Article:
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Pussycat Dolls Crew Adapts to European Venues with Butterfly Outlinearrays

FOH Staff • International News • March 3, 2009

ZURICH, Switzerland — The European leg of the Pussycat Dolls’ Doll Domination world tour traveled with Britannia Row Productions’ Butterfly Outlinearrays. A total of 72 Butterflies joined the pop-dance quintet for the tour, blitzing through 28 dates in just over a month and adapting to a variety of venues.

For the mid-February stop at Zurich’s Hallenstadion, for example, sound reinforcement consisted in 56 Outline Butterfly Hi-Packs (16+16 for the main front hangs, 10+10 for the sides and 2+2 for “front-fill”) backed up by 26 Subtech 218 (12 either side and 2 in the center).

Two Outline DVS 15 multi-purpose enclosures (1×15”; 1×3”) were also used for coverage for the front rows of the audience. Outline T9 power amps (2 x 4800W, a single rack unit and just 12 kilos each) powered the rig.
Adam Smith, system engineer, was the technician in charge of the Butterfly system on behalf of Brit Row. Bryan “Froggy” Cross, who arrived from America, served as FOH engineer.

“We found some locations — both large and small — that were acoustically complicated, in England and Germany in particular, but this PA is very adaptable, from the most impressive stadium down to small venues,” Cross said. “The crew could use 12, 8 clusters, or even stacked systems. This is something big PAs aren’t able to do.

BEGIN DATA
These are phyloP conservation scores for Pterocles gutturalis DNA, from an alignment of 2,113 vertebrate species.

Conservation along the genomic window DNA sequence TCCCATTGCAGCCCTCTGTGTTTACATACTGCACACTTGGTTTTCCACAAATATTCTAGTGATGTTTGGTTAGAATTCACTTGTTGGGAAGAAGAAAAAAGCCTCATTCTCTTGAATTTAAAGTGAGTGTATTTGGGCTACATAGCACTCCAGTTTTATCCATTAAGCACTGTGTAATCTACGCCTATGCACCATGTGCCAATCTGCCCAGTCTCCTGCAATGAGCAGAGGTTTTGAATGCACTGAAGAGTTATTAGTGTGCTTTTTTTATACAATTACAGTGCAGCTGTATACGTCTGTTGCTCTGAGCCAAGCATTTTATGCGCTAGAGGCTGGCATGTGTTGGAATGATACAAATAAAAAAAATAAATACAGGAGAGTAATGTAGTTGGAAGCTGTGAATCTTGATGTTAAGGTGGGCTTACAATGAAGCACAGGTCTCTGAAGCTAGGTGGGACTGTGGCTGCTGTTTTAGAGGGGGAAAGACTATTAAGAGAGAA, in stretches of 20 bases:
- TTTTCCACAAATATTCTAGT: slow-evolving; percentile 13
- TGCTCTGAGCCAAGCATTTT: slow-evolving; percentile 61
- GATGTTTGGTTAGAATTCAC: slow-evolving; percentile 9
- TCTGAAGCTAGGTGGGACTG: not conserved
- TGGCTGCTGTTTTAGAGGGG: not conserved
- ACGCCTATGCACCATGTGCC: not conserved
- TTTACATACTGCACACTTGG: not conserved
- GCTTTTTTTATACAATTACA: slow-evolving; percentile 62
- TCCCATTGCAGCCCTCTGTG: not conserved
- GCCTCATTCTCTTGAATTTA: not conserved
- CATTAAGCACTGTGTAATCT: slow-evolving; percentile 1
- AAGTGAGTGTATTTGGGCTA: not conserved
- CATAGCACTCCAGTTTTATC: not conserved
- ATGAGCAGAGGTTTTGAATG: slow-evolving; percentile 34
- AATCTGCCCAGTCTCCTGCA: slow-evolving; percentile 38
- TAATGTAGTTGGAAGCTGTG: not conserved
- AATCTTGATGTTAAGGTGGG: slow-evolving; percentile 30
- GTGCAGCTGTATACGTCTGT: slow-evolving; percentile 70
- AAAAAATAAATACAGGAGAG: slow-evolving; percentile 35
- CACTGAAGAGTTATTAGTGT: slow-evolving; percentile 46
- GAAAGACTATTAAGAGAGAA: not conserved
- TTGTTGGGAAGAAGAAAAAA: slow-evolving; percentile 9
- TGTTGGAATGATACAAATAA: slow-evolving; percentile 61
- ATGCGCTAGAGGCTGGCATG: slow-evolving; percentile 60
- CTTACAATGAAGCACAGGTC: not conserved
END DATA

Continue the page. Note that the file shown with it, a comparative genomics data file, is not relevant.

“My favorite set-up consists in 16+16 Butterfly Hi-Pack enclosures for the front and 12+12 Hi-Packs for the sides, 26 Subtechs, divided into 12+12 at the side and two stage center,” Cross added. “In larger venues, I add eight enclosures per side for delay purposes.”

“For the Doll Domination Tour, after rejecting the idea of a big PA, we looked for a medium powered system with the best possible quality and versatility.

“I tried a lot, but wasn’t satisfied,” Cross said. “To get a good sound, I often had to work a lot with the processors. Even if I got good coverage, I had to cope with poor mid-low frequencies due to a lack of air movement. Then we tried Outline, and I thought: ‘heck, I’m a fan of Italian cars — now I’m also a fan of their audio systems.’

“What further impressed me was the bottom end — in other words the Subtechs,” Cross said. “The majority of spectators don’t just want to see and hear the show.  They want to feel it. In Pop-Dance music like this, the bottom end is really important: there are low frequencies that in almost all the songs go from 60-65Hz to 40Hz and are very well defined. With a lot of subs used together, this part usually sounds very ‘slappy.’ The Subtechs, on the other hand, are absolutely full-bodied, precise and powerful.

“After the first concert with this rig, my partner, the lighting engineer, came over to me and said, ‘What have you done to the bass frequencies? Even my eyes were shaking.’

“I often understand if the system works by just looking at the crowd from my mixing platform,” Cross said. “If there’s a good impact and I see the punters bopping on the bleachers, I know the system works.

“Plus, on this tour and with the current economic situation, dimensions and weight are also important factors. We’ve got 11 trucks and the more we manage to reduce space occupied and load weight, the less we spend on truck rental and gas.”

The Doll Domination tour picks up again later this month in the U.S. before heading to Asia and Australia.

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